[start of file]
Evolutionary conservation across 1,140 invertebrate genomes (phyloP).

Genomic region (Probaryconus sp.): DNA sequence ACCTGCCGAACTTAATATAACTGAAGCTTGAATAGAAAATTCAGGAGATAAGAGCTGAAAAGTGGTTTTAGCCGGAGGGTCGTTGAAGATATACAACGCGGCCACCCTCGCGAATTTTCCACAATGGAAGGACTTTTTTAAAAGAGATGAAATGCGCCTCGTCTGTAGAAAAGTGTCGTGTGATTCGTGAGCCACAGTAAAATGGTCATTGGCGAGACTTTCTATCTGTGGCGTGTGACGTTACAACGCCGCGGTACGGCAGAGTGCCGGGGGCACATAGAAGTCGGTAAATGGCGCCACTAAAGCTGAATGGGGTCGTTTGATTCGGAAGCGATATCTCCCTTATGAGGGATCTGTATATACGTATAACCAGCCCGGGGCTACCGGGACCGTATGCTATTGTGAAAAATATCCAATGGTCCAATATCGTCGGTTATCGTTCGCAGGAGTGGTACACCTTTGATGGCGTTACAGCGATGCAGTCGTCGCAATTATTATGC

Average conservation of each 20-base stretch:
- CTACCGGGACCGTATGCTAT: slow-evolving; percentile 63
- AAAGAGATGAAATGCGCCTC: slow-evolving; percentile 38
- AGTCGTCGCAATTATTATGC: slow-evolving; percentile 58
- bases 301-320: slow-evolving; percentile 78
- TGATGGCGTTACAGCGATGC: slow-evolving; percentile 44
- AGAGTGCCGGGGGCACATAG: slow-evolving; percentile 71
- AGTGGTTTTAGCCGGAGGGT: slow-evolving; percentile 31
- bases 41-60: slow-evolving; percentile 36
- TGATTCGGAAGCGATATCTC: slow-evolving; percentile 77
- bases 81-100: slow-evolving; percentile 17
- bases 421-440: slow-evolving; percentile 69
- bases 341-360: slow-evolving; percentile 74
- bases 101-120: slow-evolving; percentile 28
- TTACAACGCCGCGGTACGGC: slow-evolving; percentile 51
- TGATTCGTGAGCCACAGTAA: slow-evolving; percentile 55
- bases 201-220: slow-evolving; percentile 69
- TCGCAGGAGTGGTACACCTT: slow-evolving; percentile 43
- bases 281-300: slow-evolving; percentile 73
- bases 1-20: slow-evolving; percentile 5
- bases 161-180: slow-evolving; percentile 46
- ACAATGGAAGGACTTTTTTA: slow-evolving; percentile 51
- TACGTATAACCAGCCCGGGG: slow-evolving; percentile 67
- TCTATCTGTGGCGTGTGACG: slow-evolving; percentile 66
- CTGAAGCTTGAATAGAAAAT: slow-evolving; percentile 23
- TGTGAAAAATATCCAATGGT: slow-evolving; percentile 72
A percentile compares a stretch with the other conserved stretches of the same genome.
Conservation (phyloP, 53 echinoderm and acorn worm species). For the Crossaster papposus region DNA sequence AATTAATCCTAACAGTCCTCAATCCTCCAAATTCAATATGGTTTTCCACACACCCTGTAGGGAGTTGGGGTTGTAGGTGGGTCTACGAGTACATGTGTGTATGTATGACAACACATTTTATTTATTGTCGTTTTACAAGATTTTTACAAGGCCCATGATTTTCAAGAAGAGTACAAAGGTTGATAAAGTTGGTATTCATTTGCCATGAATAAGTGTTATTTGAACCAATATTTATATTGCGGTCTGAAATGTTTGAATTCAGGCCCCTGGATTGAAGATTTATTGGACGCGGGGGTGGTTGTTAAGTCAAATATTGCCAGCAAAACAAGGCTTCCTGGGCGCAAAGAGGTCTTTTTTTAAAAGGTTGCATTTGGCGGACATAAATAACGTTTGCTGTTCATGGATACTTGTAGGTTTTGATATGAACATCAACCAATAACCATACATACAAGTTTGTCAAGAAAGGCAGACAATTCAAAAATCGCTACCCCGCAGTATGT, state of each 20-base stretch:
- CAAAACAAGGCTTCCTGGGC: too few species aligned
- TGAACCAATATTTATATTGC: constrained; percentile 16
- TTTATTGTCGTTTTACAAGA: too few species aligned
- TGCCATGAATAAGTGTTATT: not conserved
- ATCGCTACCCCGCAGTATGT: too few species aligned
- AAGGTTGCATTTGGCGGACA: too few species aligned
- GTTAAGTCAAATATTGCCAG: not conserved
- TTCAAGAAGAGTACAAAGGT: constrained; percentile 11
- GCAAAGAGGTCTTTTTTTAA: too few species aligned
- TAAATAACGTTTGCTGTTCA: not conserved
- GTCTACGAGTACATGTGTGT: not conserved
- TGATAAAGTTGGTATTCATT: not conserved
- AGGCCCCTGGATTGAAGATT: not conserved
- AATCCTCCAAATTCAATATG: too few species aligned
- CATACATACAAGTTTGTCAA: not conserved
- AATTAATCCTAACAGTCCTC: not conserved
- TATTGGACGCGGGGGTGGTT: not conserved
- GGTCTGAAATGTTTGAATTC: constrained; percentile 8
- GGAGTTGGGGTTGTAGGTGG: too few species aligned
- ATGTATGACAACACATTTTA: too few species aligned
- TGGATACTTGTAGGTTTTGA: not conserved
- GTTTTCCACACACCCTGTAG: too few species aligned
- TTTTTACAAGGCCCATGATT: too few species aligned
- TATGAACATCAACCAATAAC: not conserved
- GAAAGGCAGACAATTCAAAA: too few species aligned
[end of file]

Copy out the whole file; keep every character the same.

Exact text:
Evolutionary conservation across 1,140 invertebrate genomes (phyloP).

Genomic region (Probaryconus sp.): DNA sequence ACCTGCCGAACTTAATATAACTGAAGCTTGAATAGAAAATTCAGGAGATAAGAGCTGAAAAGTGGTTTTAGCCGGAGGGTCGTTGAAGATATACAACGCGGCCACCCTCGCGAATTTTCCACAATGGAAGGACTTTTTTAAAAGAGATGAAATGCGCCTCGTCTGTAGAAAAGTGTCGTGTGATTCGTGAGCCACAGTAAAATGGTCATTGGCGAGACTTTCTATCTGTGGCGTGTGACGTTACAACGCCGCGGTACGGCAGAGTGCCGGGGGCACATAGAAGTCGGTAAATGGCGCCACTAAAGCTGAATGGGGTCGTTTGATTCGGAAGCGATATCTCCCTTATGAGGGATCTGTATATACGTATAACCAGCCCGGGGCTACCGGGACCGTATGCTATTGTGAAAAATATCCAATGGTCCAATATCGTCGGTTATCGTTCGCAGGAGTGGTACACCTTTGATGGCGTTACAGCGATGCAGTCGTCGCAATTATTATGC

Average conservation of each 20-base stretch:
- CTACCGGGACCGTATGCTAT: slow-evolving; percentile 63
- AAAGAGATGAAATGCGCCTC: slow-evolving; percentile 38
- AGTCGTCGCAATTATTATGC: slow-evolving; percentile 58
- bases 301-320: slow-evolving; percentile 78
- TGATGGCGTTACAGCGATGC: slow-evolving; percentile 44
- AGAGTGCCGGGGGCACATAG: slow-evolving; percentile 71
- AGTGGTTTTAGCCGGAGGGT: slow-evolving; percentile 31
- bases 41-60: slow-evolving; percentile 36
- TGATTCGGAAGCGATATCTC: slow-evolving; percentile 77
- bases 81-100: slow-evolving; percentile 17
- bases 421-440: slow-evolving; percentile 69
- bases 341-360: slow-evolving; percentile 74
- bases 101-120: slow-evolving; percentile 28
- TTACAACGCCGCGGTACGGC: slow-evolving; percentile 51
- TGATTCGTGAGCCACAGTAA: slow-evolving; percentile 55
- bases 201-220: slow-evolving; percentile 69
- TCGCAGGAGTGGTACACCTT: slow-evolving; percentile 43
- bases 281-300: slow-evolving; percentile 73
- bases 1-20: slow-evolving; percentile 5
- bases 161-180: slow-evolving; percentile 46
- ACAATGGAAGGACTTTTTTA: slow-evolving; percentile 51
- TACGTATAACCAGCCCGGGG: slow-evolving; percentile 67
- TCTATCTGTGGCGTGTGACG: slow-evolving; percentile 66
- CTGAAGCTTGAATAGAAAAT: slow-evolving; percentile 23
- TGTGAAAAATATCCAATGGT: slow-evolving; percentile 72
A percentile compares a stretch with the other conserved stretches of the same genome.
Conservation (phyloP, 53 echinoderm and acorn worm species). For the Crossaster papposus region DNA sequence AATTAATCCTAACAGTCCTCAATCCTCCAAATTCAATATGGTTTTCCACACACCCTGTAGGGAGTTGGGGTTGTAGGTGGGTCTACGAGTACATGTGTGTATGTATGACAACACATTTTATTTATTGTCGTTTTACAAGATTTTTACAAGGCCCATGATTTTCAAGAAGAGTACAAAGGTTGATAAAGTTGGTATTCATTTGCCATGAATAAGTGTTATTTGAACCAATATTTATATTGCGGTCTGAAATGTTTGAATTCAGGCCCCTGGATTGAAGATTTATTGGACGCGGGGGTGGTTGTTAAGTCAAATATTGCCAGCAAAACAAGGCTTCCTGGGCGCAAAGAGGTCTTTTTTTAAAAGGTTGCATTTGGCGGACATAAATAACGTTTGCTGTTCATGGATACTTGTAGGTTTTGATATGAACATCAACCAATAACCATACATACAAGTTTGTCAAGAAAGGCAGACAATTCAAAAATCGCTACCCCGCAGTATGT, state of each 20-base stretch:
- CAAAACAAGGCTTCCTGGGC: too few species aligned
- TGAACCAATATTTATATTGC: constrained; percentile 16
- TTTATTGTCGTTTTACAAGA: too few species aligned
- TGCCATGAATAAGTGTTATT: not conserved
- ATCGCTACCCCGCAGTATGT: too few species aligned
- AAGGTTGCATTTGGCGGACA: too few species aligned
- GTTAAGTCAAATATTGCCAG: not conserved
- TTCAAGAAGAGTACAAAGGT: constrained; percentile 11
- GCAAAGAGGTCTTTTTTTAA: too few species aligned
- TAAATAACGTTTGCTGTTCA: not conserved
- GTCTACGAGTACATGTGTGT: not conserved
- TGATAAAGTTGGTATTCATT: not conserved
- AGGCCCCTGGATTGAAGATT: not conserved
- AATCCTCCAAATTCAATATG: too few species aligned
- CATACATACAAGTTTGTCAA: not conserved
- AATTAATCCTAACAGTCCTC: not conserved
- TATTGGACGCGGGGGTGGTT: not conserved
- GGTCTGAAATGTTTGAATTC: constrained; percentile 8
- GGAGTTGGGGTTGTAGGTGG: too few species aligned
- ATGTATGACAACACATTTTA: too few species aligned
- TGGATACTTGTAGGTTTTGA: not conserved
- GTTTTCCACACACCCTGTAG: too few species aligned
- TTTTTACAAGGCCCATGATT: too few species aligned
- TATGAACATCAACCAATAAC: not conserved
- GAAAGGCAGACAATTCAAAA: too few species aligned